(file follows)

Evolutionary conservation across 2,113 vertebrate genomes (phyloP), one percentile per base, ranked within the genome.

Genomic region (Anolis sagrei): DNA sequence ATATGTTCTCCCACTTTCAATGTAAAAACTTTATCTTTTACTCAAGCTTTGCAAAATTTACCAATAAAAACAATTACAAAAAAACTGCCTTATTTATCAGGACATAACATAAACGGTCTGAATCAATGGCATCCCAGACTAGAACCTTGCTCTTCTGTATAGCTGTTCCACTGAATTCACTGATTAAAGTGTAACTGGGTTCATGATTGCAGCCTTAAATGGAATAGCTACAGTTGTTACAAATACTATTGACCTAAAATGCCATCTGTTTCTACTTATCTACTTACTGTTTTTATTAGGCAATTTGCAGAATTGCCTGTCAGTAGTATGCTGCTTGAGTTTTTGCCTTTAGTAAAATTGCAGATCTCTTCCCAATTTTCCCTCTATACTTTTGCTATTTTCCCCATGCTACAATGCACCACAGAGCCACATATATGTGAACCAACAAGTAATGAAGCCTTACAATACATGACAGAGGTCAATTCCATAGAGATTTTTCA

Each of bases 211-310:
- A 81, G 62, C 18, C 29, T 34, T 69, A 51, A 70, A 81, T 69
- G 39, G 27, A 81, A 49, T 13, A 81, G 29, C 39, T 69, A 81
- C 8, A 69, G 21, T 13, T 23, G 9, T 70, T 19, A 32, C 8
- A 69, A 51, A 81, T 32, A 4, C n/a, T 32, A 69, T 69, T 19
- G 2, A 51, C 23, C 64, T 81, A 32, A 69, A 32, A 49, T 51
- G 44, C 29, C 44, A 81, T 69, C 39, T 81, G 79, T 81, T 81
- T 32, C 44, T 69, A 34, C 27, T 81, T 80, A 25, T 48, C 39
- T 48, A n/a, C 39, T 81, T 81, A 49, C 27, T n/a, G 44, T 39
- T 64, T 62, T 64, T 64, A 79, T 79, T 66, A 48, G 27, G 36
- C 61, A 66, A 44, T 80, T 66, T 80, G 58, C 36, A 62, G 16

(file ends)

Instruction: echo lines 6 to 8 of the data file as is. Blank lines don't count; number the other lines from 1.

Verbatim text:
- C 8, A 69, G 21, T 13, T 23, G 9, T 70, T 19, A 32, C 8
- A 69, A 51, A 81, T 32, A 4, C n/a, T 32, A 69, T 69, T 19
- G 2, A 51, C 23, C 64, T 81, A 32, A 69, A 32, A 49, T 51